Questions & Answers

Ask Fish and Game is for general questions. Not all questions are answered. Urgent questions should be directed to your nearest office.

Displaying 2451 - 2500 of 2602 questions
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A: Proposals for Fish & Game regulation changes can be submitted in a variety of ways.  Proposals are often submitted at public meetings and open houses hosted by Regional Offices and the Fish and Game Commission.  Additionally, letters, e-mails, and discussions with Department staff are also ...
3/2/12
A: None of the carcasses of 14 wolves killed in the aerial control operation in February were retrieved. All were killed in remote areas and were from the ground without great difficulty. In the past we have retrieved most carcasses of wolves killed on the highway or killed as part of control actions ...
3/2/12
A: Expandable broadheads are not legal for taking big game animals in Idaho.  Elk are classified as big game animals.
3/2/12
A: Hunting and fishing fees, otherwise known as license dollars, help fund Idaho Fish and Game. License dollars make up about 40 percent of the Fish and Game budget.  The rest comes primarily from federal grants. About 16 percent of the federal money is generated by excise taxes on hunting and ...
3/1/12
A: There was an unexpected delay in getting the big game season proposals online. They may now be viewed at http://fishandgame.idaho.gov/public/hunt/?getPage=301
2/29/12
A: The jackrabbit is not a game animal and is unprotected. It is legal to hunt unprotected or predatory animals (coyote) on private land after obtaining written permission from the landowner and on public lands after obtaining a "Permit to Hunt with Artificial Light." This permit is available only at ...
2/29/12
A: When safe and practical, carcasses are recovered and DNA and other biological samples are collected. Some carcasses are sent to the Idaho Fish & Game Wildlife Health Lab for necropsy and disease testing.
2/29/12
A: The nonresident small game and nonresident three-day small game hunting licenses were established to offer nonresident sportsmen, who do not wish to hunt big game, an opportunity to come to Idaho and hunt small game only for a lower cost.   The lower cost could result in a large influx of ...
2/29/12
A: Allocated outfitter controlled hunt tags do not go back to the general public.  Outfitter allocated controlled hunts do not have to be purchased by August 1. Outfitters have until August 20 to purchase the tags for their clients.  Any winning tags not purchased by August 20 deadline will be ...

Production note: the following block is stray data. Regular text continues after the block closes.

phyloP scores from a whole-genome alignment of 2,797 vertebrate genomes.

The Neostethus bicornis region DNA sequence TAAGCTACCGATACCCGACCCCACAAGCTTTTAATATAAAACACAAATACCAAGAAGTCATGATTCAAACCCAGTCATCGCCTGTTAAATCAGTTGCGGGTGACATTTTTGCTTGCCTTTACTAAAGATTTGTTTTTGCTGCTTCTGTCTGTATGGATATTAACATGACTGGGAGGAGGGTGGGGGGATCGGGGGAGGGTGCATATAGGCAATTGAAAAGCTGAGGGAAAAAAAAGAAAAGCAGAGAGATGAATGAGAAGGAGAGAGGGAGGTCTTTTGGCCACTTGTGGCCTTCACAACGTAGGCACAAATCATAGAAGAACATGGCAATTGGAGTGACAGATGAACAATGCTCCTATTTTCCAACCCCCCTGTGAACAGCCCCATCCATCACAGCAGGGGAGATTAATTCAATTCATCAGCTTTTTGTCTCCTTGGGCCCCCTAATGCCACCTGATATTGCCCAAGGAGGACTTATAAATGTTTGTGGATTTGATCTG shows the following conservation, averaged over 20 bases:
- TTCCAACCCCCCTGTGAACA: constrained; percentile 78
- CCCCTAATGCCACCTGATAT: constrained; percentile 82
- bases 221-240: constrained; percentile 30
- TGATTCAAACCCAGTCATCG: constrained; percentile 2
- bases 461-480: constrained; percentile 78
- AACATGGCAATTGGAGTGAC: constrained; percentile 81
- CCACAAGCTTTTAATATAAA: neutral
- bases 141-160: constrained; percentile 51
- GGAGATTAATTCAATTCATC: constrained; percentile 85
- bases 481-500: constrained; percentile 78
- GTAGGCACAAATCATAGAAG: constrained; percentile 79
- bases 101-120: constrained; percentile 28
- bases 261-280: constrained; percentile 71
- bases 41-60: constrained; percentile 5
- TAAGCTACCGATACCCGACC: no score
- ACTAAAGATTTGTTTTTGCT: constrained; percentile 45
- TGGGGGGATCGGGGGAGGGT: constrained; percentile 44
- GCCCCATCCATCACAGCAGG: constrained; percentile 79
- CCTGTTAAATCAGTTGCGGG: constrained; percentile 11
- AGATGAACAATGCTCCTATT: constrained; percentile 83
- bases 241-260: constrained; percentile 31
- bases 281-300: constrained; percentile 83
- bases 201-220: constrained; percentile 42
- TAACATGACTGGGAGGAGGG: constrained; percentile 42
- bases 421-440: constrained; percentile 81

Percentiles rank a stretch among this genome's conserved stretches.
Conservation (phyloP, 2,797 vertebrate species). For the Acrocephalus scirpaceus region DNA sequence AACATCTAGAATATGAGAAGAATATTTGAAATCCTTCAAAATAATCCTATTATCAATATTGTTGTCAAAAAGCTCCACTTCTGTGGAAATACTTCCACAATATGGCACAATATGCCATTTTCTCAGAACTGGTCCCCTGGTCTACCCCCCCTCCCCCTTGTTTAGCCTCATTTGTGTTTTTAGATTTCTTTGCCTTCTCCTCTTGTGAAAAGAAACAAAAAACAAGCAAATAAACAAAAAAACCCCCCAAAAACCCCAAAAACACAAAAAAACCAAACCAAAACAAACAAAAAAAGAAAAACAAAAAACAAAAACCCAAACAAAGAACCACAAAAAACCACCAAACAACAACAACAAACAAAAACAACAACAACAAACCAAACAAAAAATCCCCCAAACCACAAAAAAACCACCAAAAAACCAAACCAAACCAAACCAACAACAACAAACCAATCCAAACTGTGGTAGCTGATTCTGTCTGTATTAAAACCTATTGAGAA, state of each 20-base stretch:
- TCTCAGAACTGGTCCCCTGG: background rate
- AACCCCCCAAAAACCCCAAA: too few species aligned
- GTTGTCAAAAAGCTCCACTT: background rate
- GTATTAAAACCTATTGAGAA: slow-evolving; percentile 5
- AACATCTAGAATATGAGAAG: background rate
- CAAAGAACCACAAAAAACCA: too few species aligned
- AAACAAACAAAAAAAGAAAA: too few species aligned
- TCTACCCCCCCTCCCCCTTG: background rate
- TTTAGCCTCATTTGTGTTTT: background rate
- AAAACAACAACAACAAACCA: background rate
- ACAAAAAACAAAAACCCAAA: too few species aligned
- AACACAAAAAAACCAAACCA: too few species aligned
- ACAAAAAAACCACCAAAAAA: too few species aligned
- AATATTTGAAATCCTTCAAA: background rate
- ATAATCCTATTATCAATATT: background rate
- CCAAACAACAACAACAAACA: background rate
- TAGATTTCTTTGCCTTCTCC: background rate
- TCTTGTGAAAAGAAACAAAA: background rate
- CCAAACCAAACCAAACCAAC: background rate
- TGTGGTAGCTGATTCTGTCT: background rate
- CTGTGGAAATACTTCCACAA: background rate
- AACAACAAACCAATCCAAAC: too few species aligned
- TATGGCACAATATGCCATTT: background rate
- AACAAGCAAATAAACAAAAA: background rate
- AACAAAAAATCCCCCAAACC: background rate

2/29/12
A: Those who have drawn a January extra controlled hunt will not lose their hunt on August 1.   They cannot purchase the controlled hunt tag until December of the current year and must first purchase a hunting license for the year of the January hunt.    Once they have purchased their hunting license ...
2/29/12
A: “Unprotected Wildlife” may be hunted with the non-game license.  Examples include; Jack Rabbits, Coyotes, and Marmots.   Unprotected Wildlife, Defined by Rule: Unprotected wildlife is defined as all animals OTHER than those classified by the Fish and Game Commission as big game animals, upland ...
2/29/12
A: Successful applicants in the second controlled hunt drawing do not have a deadline to purchase their controlled hunt tags unless they have a general season tag.   Those with general season tags need to exchange the tag for the controlled hunt tag prior to the opener of the general season tag they ...
2/29/12
A: No, employees that help in your business to mount, preserve, or prepare any parts of wildlife do not need a license. Your taxidermy license and record keeping will cover their activities.   Each taxidermy business is required to obtain a license and keep records for that business location. ...
2/29/12
A: Nonresidents may draw up to no more than 10 percent of the tags in an individual hunt and no more than 10 percent of the tags for the species. This is not a guaranteed set number of tags to be given to nonresidents. The drawing is a random draw and the 10 percent number may not be met in all hunts ...
2/29/12
A: NO: (see exception below); as long as the youth has a valid license and tag. Care must be taken by the adult not to enter into the act of “hunting.” They can even have a weapon in possession as the constitution allows. Once they begin pursuing, worrying, following after or on the trail of, ...
2/29/12